Researchers at Tokyo Institute of Technology (Tokyo Tech) have designed a 28 GHz transceiver that integrates beamforming with dual-polarized multiple-input and multiple-output (MIMO) technology. Measuring just 3 mm by 4 mm, this tiny transceiver could help improve performances of fifth-generation cellular network (5G) and Internet of Things (IoT) devices.
A team of researchers led by Kenichi Okada at Tokyo Tech's Department of Electrical and Electronic Engineering has devised a strategy with a clear eye on supporting high-speed mobile data access using the millimeter-wave spectrum for 5G, the highly-anticipated wireless network of the near future.
The proposed chip, fabricated in a standard 65-nanometer CMOS process, takes up a total area of just 12 mm2.
Credit: Atsushi Shirane
Their proposed 28-GHz transceiver combines beamforming, a very efficient signal processing method, with dual-polarized MIMO capabilities, meaning that its array of antennas can respond to both horizontal and vertical radio waves at the same time.
Preliminary testing showed that the maximum data rate achieved was 15 gigabits per second (Gb/s) in the 64-QAM format. This data rate is 25 percent higher than that achieved by previous comparable models.
As a continuation of Okada and his group's work on developing top-level transceivers using minimal components, the researchers achieved a design that fits into an area measuring just 3 mm by 4 mm, which is around half the size achieved to date.
The smaller the chip, the better for 5G, owing to the anticipated demand for high-performance, area-efficient transceivers for use in tiny and portable sensors and devices.
"Compared with the conventional switch-based bi-directional approach, our bi-directional amplifier completely shares the inter-stage matching networks between the transceiver and the receiver. Thus, the required on-chip area is further minimized," Okada explains.
Japan is currently stepping up efforts to prepare for 5G ahead of the Tokyo 2020 Olympic and Paralympic Games. There are big hopes for 5G services to enable higher data throughput for applications such as live-streaming high-definition (HD) video and for potentially trillions of new IoT devices that can share data around the clock, as well as to increase the speed and responsiveness of communication networks overall.
The research was partially supported by SCOPE, an initiative led by Japan's Ministry of Internal Affairs and Communications that focuses on promoting innovations in information and communication technologies.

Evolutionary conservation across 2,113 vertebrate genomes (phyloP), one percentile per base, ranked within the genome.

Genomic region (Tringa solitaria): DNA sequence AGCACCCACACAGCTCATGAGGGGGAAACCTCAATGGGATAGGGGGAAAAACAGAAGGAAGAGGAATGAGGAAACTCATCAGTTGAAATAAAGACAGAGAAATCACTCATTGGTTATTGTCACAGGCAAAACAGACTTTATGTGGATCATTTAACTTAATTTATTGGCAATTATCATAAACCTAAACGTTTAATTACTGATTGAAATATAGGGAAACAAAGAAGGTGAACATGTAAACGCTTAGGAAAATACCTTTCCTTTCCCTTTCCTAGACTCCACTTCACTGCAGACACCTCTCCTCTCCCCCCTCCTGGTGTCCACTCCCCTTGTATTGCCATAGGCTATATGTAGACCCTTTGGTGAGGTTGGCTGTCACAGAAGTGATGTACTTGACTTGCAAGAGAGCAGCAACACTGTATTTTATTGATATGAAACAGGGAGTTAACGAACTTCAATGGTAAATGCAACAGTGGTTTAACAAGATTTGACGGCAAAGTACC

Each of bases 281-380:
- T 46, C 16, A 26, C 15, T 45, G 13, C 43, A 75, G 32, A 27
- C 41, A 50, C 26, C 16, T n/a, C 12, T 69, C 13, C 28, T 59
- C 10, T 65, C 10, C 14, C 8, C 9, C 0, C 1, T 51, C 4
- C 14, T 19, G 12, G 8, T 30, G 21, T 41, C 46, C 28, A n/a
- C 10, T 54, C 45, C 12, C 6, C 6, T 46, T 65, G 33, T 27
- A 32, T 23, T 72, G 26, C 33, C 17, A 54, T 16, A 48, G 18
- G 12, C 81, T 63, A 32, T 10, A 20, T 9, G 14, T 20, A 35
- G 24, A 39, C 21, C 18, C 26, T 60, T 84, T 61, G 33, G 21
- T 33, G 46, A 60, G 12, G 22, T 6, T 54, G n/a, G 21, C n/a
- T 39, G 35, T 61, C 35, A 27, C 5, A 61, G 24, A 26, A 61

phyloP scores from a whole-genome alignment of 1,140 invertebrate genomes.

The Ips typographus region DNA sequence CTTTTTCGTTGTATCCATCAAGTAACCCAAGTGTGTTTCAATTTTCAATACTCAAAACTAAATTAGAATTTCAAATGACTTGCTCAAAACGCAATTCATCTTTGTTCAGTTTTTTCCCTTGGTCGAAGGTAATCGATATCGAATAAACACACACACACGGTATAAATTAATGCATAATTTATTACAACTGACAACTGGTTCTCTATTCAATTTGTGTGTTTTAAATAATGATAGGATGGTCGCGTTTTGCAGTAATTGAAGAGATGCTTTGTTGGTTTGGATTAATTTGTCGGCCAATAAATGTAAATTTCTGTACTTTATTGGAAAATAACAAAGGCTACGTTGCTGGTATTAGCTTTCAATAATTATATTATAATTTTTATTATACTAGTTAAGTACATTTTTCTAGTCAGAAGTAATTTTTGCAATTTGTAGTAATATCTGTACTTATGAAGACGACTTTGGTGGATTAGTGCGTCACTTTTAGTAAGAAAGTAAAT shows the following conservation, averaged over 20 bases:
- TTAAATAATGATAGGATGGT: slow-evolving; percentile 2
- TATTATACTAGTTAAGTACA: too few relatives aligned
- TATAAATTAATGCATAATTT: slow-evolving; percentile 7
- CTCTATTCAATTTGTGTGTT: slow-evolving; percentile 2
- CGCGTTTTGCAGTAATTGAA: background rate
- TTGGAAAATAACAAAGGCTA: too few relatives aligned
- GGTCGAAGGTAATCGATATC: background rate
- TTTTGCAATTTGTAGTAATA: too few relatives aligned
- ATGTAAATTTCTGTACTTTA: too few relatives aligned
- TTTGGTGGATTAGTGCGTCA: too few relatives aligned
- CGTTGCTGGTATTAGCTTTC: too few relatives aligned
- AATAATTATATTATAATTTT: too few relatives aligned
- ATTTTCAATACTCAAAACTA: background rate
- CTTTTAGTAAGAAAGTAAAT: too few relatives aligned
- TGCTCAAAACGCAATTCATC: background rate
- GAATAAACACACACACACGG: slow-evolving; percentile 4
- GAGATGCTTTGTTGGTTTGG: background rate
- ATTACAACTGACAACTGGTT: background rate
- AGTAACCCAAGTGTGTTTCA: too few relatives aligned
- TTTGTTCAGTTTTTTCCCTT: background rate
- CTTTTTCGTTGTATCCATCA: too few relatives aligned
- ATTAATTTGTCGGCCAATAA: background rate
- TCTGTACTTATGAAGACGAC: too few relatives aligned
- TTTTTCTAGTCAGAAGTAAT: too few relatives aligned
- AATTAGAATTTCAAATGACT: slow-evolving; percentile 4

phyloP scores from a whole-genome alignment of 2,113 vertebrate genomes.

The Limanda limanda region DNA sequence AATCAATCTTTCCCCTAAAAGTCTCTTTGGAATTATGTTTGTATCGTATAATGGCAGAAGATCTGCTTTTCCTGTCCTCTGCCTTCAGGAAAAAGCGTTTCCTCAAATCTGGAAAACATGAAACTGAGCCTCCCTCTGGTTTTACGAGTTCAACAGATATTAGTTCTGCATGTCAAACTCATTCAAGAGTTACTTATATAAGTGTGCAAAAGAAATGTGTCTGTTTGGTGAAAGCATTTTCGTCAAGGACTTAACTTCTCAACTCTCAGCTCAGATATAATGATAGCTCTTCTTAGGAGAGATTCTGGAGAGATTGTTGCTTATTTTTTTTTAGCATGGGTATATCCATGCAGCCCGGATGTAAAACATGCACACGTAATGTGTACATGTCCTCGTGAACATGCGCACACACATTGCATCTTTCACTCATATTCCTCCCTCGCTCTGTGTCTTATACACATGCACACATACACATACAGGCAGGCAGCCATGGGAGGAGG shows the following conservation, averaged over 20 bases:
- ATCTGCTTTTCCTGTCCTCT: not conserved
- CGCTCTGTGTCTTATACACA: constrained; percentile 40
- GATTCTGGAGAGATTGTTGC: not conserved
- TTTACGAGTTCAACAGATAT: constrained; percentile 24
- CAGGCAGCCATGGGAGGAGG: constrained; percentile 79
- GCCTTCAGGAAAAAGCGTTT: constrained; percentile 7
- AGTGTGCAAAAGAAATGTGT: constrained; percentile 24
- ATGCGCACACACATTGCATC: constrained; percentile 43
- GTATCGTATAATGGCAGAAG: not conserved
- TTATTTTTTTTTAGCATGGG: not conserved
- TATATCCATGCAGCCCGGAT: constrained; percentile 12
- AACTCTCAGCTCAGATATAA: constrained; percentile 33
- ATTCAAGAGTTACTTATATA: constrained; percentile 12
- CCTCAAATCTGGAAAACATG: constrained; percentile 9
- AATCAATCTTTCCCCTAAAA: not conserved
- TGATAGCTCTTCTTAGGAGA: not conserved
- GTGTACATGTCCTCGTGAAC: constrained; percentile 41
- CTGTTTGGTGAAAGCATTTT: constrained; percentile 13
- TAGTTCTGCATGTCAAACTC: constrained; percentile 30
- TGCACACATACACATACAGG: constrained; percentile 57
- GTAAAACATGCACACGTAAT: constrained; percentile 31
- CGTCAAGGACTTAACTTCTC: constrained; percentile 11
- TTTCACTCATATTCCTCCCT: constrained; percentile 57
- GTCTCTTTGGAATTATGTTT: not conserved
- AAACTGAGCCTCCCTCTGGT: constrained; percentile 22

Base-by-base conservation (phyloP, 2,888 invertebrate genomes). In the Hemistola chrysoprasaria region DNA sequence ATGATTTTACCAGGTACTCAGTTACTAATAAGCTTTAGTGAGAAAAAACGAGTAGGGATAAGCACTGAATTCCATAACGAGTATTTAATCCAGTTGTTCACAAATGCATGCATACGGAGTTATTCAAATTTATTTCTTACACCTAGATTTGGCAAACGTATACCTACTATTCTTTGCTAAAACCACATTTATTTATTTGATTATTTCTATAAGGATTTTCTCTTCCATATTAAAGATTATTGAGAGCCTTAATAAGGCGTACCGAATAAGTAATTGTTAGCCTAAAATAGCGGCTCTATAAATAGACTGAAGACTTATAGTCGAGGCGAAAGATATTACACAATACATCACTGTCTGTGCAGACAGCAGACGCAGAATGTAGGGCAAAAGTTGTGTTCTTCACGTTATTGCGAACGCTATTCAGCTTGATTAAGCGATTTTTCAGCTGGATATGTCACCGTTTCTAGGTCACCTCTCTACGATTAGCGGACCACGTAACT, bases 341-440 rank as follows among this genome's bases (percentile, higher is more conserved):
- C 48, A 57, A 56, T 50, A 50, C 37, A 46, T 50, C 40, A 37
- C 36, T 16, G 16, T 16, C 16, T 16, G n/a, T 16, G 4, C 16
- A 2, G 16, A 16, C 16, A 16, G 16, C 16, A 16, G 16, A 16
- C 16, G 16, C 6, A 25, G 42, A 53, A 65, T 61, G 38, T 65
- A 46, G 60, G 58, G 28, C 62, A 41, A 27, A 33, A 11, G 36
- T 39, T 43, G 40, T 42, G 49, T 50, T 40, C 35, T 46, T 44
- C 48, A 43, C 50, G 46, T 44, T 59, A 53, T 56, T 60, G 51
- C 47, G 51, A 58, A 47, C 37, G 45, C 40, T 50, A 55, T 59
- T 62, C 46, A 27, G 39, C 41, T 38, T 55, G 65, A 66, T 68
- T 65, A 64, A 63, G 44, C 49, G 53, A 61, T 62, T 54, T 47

Further details of the study are being presented as part of the 4G/5G Transceivers Session at the 2019 International Solid-State Circuits Conference (ISSCC) to be held in San Francisco from 17 to 21 February 2019.
 Beamforming: A signal processing technique that involves "pointing" antenna arrays in optimal directions.
 MIMO: A technology that utilizes multiple antennas at both ends of the transceiver (transmitter and receiver) to boost data rates.
New 28-GHz transceiver paves the way for future 5G devices https:/
Kenichi Okada - Wiring the world wirelessly | Tokyo Tech Research Story https:/
Emiko Kawaguchi | EurekAlert!
Touchscreens go 3D with buttons that pulsate and vibrate under your fingertips
14.03.2019 | Universität des Saarlandes
EU project CALADAN set to reduce manufacturing cost of Terabit/s capable optical transceivers
11.03.2019 | IHP - Leibniz-Institut für innovative Mikroelektronik
The Potsdam Echelle Polarimetric and Spectroscopic Instrument (PEPSI) at the Large Binocular Telescope (LBT) in Arizona released its first image of the surface magnetic field of another star. In a paper in the European journal Astronomy & Astrophysics, the PEPSI team presents a Zeeman- Doppler-Image of the surface of the magnetically active star II Pegasi.
A special technique allows astronomers to resolve the surfaces of faraway stars. Those are otherwise only seen as point sources, even in the largest telescopes...
Researchers at Chalmers University of Technology and the University of Gothenburg, Sweden, have proposed a way to create a completely new source of radiation. Ultra-intense light pulses consist of the motion of a single wave and can be described as a tsunami of light. The strong wave can be used to study interactions between matter and light in a unique way. Their research is now published in the scientific journal Physical Review Letters.
"This source of radiation lets us look at reality through a new angle - it is like twisting a mirror and discovering something completely different," says...
New research group at the University of Jena combines theory and experiment to demonstrate for the first time certain physical processes in a quantum vacuum
For most people, a vacuum is an empty space. Quantum physics, on the other hand, assumes that even in this lowest-energy state, particles and antiparticles...
Physicists in the EPic Lab at University of Sussex make crucial development in global race to develop a portable atomic clock
Scientists in the Emergent Photonics Lab (EPic Lab) at the University of Sussex have made a breakthrough to a crucial element of an atomic clock - devices...
Every year earthquakes worldwide claim hundreds or even thousands of lives. Forewarning allows people to head for safety and a matter of seconds could spell...
11.03.2019 | Event News
01.03.2019 | Event News
28.02.2019 | Event News
19.03.2019 | Physics and Astronomy
19.03.2019 | Life Sciences
19.03.2019 | Physics and Astronomy